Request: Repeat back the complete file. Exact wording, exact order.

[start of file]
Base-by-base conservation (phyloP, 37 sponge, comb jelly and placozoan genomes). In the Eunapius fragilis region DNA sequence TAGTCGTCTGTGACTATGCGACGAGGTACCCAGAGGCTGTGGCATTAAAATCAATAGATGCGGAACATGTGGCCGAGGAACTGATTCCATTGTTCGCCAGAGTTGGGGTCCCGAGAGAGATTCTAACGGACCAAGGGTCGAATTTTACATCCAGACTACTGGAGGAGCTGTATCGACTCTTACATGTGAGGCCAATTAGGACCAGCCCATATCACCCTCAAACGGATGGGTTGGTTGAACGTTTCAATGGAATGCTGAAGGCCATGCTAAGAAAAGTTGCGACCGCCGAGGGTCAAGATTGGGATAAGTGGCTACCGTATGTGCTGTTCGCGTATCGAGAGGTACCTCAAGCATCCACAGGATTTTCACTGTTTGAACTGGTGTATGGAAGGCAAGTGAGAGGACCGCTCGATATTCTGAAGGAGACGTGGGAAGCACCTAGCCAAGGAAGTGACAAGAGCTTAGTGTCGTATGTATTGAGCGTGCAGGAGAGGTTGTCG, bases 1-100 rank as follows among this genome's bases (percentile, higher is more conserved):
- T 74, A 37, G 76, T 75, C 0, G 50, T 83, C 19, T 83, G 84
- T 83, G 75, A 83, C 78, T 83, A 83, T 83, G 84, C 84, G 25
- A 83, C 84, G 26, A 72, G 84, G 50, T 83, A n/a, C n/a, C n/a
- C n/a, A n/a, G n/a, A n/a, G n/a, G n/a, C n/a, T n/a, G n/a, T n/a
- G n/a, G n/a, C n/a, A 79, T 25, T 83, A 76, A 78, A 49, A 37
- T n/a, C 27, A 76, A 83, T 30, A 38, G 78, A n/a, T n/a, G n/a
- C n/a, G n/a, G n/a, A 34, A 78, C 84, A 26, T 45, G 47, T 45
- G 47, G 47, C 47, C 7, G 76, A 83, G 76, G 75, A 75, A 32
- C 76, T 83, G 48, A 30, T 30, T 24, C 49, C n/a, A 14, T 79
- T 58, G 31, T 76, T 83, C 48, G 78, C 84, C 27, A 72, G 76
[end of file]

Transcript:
Base-by-base conservation (phyloP, 37 sponge, comb jelly and placozoan genomes). In the Eunapius fragilis region DNA sequence TAGTCGTCTGTGACTATGCGACGAGGTACCCAGAGGCTGTGGCATTAAAATCAATAGATGCGGAACATGTGGCCGAGGAACTGATTCCATTGTTCGCCAGAGTTGGGGTCCCGAGAGAGATTCTAACGGACCAAGGGTCGAATTTTACATCCAGACTACTGGAGGAGCTGTATCGACTCTTACATGTGAGGCCAATTAGGACCAGCCCATATCACCCTCAAACGGATGGGTTGGTTGAACGTTTCAATGGAATGCTGAAGGCCATGCTAAGAAAAGTTGCGACCGCCGAGGGTCAAGATTGGGATAAGTGGCTACCGTATGTGCTGTTCGCGTATCGAGAGGTACCTCAAGCATCCACAGGATTTTCACTGTTTGAACTGGTGTATGGAAGGCAAGTGAGAGGACCGCTCGATATTCTGAAGGAGACGTGGGAAGCACCTAGCCAAGGAAGTGACAAGAGCTTAGTGTCGTATGTATTGAGCGTGCAGGAGAGGTTGTCG, bases 1-100 rank as follows among this genome's bases (percentile, higher is more conserved):
- T 74, A 37, G 76, T 75, C 0, G 50, T 83, C 19, T 83, G 84
- T 83, G 75, A 83, C 78, T 83, A 83, T 83, G 84, C 84, G 25
- A 83, C 84, G 26, A 72, G 84, G 50, T 83, A n/a, C n/a, C n/a
- C n/a, A n/a, G n/a, A n/a, G n/a, G n/a, C n/a, T n/a, G n/a, T n/a
- G n/a, G n/a, C n/a, A 79, T 25, T 83, A 76, A 78, A 49, A 37
- T n/a, C 27, A 76, A 83, T 30, A 38, G 78, A n/a, T n/a, G n/a
- C n/a, G n/a, G n/a, A 34, A 78, C 84, A 26, T 45, G 47, T 45
- G 47, G 47, C 47, C 7, G 76, A 83, G 76, G 75, A 75, A 32
- C 76, T 83, G 48, A 30, T 30, T 24, C 49, C n/a, A 14, T 79
- T 58, G 31, T 76, T 83, C 48, G 78, C 84, C 27, A 72, G 76